This was our last full day in Haiti for our 2016 Fanshawe and St. Peter's Seminary Haiti Awareness trip. We spent the rest of the evening debriefing then packing for our flight home.

ROBERT'S BLOG- Saturday, April 30
Lush farms on the way from Port au Prince to Jacmel

We woke up at Wings of Hope to bucket showers, then breakfast which included fresh fruit. The pineapples and mangos tasted unlike any we have had back home.  We drove to a market and got to experience the rush of Saturday shopping in Haiti. Imagine thousands of people crammed in a small street selling their wares, while motorcycles, cars and trucks are driving through. There is organized commerce happening in the midst of it all.
We then got to visit some art stores in Jacmel, which is a city famous around the world for its arts and crafts. At the nearby beach, Danny competed with a young Haitian man in handstand walking. We returned to Wings of Hope for lunch, as the first ever guests at a restaurant they opened up that day.

Meghan with some of the residents at Wings of Hope

After saying our goodbyes, we then journeyed back over the mountain to Port au Prince, to a gem in the suburbs called St. Joseph's home for boys. St. Joseph's takes in boys who grew up on the street and provides a roof over their head while educating and teaching them to be leaders, community minded citizens and gentlemen.  St. Joseph’s was destroyed in the 2010 Earthquake, but has been rebuilt.  We were greeted by Bill Nathan, the home’s manager, and shown to our guest apartments where we stayed for our last two nights in Haiti.  This place was amazing.  Danny, Jacob and Rob played basketball with Elmerson for a while before dinner.  After dinner we held our reflection on the rooftop patio and spent some time getting to know some of the boys.  Elmerson is planning to become an artist, and through the support of St. Joseph’s, he has been able to train under one of the greatest artists in Haiti.  This young man exemplifies both the hope and the determination of the people of Haiti. 

ROBERT'S BLOG- Friday April 29th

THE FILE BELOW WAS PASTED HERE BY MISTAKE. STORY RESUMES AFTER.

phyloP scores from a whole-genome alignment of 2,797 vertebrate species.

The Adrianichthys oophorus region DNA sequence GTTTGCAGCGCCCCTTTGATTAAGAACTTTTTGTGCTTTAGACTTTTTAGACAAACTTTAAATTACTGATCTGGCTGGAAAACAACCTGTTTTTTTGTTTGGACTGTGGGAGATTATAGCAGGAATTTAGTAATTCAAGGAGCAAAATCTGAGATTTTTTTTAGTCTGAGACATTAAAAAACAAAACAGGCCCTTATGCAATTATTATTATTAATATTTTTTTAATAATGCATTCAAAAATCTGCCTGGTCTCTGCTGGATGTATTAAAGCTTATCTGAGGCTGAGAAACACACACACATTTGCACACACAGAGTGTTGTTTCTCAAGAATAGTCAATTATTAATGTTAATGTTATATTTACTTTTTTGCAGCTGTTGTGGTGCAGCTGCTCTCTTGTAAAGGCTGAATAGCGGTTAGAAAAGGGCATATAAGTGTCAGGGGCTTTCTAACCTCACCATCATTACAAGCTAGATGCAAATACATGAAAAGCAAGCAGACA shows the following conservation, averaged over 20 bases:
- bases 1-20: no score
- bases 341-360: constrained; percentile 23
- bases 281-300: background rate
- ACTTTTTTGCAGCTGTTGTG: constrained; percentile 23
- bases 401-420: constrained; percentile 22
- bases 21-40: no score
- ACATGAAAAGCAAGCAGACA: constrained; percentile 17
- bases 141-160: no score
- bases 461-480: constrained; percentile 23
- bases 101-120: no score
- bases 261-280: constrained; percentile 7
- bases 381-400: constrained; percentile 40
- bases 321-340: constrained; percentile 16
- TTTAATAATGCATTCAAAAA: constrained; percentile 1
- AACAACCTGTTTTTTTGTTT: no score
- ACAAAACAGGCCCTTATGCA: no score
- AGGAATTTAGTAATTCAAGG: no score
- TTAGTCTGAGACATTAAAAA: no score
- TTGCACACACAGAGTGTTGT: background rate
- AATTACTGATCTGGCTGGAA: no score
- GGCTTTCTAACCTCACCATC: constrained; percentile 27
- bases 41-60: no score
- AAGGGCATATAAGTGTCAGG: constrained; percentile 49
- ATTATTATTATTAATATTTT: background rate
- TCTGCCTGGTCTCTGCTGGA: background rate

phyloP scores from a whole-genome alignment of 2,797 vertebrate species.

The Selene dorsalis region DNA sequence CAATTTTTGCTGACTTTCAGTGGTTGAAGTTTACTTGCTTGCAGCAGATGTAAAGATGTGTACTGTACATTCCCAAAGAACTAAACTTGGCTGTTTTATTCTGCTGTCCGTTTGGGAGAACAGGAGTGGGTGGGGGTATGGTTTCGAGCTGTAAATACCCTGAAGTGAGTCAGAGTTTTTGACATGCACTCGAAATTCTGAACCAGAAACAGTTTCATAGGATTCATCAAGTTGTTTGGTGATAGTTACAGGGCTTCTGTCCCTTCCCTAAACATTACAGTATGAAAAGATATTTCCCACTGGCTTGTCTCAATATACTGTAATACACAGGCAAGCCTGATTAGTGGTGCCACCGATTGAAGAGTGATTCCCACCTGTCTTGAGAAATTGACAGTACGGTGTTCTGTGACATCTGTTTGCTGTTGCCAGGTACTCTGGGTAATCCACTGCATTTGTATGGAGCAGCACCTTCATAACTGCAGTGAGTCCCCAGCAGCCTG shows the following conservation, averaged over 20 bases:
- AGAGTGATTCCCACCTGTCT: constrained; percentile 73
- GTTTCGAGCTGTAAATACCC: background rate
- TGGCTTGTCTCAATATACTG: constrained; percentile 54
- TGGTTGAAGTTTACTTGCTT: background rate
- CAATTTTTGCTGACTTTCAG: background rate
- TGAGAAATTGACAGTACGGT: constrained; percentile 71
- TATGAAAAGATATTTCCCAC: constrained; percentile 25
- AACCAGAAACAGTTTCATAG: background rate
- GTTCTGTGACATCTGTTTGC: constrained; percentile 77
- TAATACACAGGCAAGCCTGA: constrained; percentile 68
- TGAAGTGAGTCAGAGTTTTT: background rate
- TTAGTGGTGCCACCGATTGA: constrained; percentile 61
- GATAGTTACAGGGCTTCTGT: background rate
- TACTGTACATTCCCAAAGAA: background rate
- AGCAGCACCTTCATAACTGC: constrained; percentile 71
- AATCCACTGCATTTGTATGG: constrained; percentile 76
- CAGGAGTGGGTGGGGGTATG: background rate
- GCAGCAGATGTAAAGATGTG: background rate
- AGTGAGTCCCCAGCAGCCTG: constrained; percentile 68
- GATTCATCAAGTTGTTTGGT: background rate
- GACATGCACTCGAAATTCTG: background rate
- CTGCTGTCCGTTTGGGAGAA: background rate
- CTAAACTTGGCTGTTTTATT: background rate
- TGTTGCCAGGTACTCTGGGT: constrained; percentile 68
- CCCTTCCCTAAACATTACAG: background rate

We woke to another early morning on Friday, ready for our travels south to Wing of Hope in the town of Jacmel. To get there, we drove through winding mountain roads through the peaks of Haitian mountains. We were grateful for the guard rails on this well-maintained road. We saw the fortitude of the rural communities to make good use of the rich, red soil, as proven by the terraced farms which adorned the mountain cliffs.

When we got to Wings of Hope, we got a guided tour of the guest house and explanation of the organizations mission. We learned that persons with disabilities have had a difficult history in Haiti, but Wings of Hope provides a safe, happy, loving, caring, and hopeful family environment for children and young adults with physical and mental challenges. At Wings of Hope, each child receives a combination of occupational therapy, physical therapy, recreational therapy, and classroom time. After the tour we went to visit the kids in the residence area, where we were greeted with song and dance and excitement. They truly were fostered to live life to the fullest. A young man, named Vilner drew pictures for Dawn, and although he could not speak he communicated in English through writing. Another resident, Steve treated us with his musical abilities on the bongos. Danny and Meghan shared their cameras and took pictures. While Rob and Jacob both alternated taking walks with Gessner, a resident who loved giving tours.